My Daffodils have been in bloom for several days now. These are in one of my front gardens in full sun. Daffodils do best in full sun, though they will grow in partial shade. They’re usually not picky about their soil, but good drainage is key. If kept too wet, their roots could rot. Planting on hillsides or in raised beds is ideal.

The Daffodil symbolizes rebirth and new beginnings, which makes perfect sense since it’s one of the first flowers to bloom at the end of winter. Depending on the variety of plants, they can bloom as early as late February, like mine, or as late as May. They typically flower from six weeks upto six months, depending on where you live and what variety you grow. When finished blooming, the leaves will stay green while the bulbs are rebuilding for next year’s regrowth. There’s no need to tie or band the leaves, once leaves turn yellow and dry, you can cut them back. Enjoy them because they’ll be gone before we know it.

Kandy Riley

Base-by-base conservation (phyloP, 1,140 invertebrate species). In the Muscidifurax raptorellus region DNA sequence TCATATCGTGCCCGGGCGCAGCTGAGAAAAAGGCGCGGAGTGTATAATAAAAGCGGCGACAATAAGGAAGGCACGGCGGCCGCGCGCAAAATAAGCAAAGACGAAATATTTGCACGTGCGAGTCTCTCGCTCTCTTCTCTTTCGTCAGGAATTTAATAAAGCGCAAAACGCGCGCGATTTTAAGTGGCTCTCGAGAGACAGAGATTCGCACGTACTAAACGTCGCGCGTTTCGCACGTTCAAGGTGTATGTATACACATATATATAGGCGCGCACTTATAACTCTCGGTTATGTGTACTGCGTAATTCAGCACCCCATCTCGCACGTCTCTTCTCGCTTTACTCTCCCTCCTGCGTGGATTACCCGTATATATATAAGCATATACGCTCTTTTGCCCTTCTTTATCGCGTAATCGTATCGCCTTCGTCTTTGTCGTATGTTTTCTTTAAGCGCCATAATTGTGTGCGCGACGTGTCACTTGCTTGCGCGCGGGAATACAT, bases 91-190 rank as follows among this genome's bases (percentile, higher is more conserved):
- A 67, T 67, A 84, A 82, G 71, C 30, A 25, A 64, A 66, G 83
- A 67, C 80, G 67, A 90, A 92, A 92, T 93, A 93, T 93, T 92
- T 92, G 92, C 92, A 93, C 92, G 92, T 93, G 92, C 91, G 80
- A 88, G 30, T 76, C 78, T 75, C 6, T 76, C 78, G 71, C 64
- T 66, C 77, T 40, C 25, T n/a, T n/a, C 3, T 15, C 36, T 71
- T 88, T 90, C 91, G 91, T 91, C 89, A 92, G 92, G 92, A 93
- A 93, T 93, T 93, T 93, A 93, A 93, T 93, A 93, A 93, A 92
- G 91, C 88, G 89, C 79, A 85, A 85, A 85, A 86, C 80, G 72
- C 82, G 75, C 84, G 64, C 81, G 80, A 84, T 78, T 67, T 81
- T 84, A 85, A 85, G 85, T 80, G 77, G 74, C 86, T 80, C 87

MGV, Clermont County

One thought on “Daffodils

  1. Kandy-
    I wish you had been “pushier” touting the glories of daffodils. Careful selection of varieties and placement can get one a glorious 2+ month display of EVER- ENLARGING masses of color. And daffodils come in such a variety of shapes and colors, Some even smell nice, plus they are deer-proof and mole proof–largely to the “anti-freeze” that runs through them and enables them to bloom in the cold. I get the physical McClure and Zimmerman catalog ( on line is not as informative at all) and as a member of OAGC, I see the Brent and Becky catalog. These two give bloom times as well as color, height, etc. for good info anc choices.

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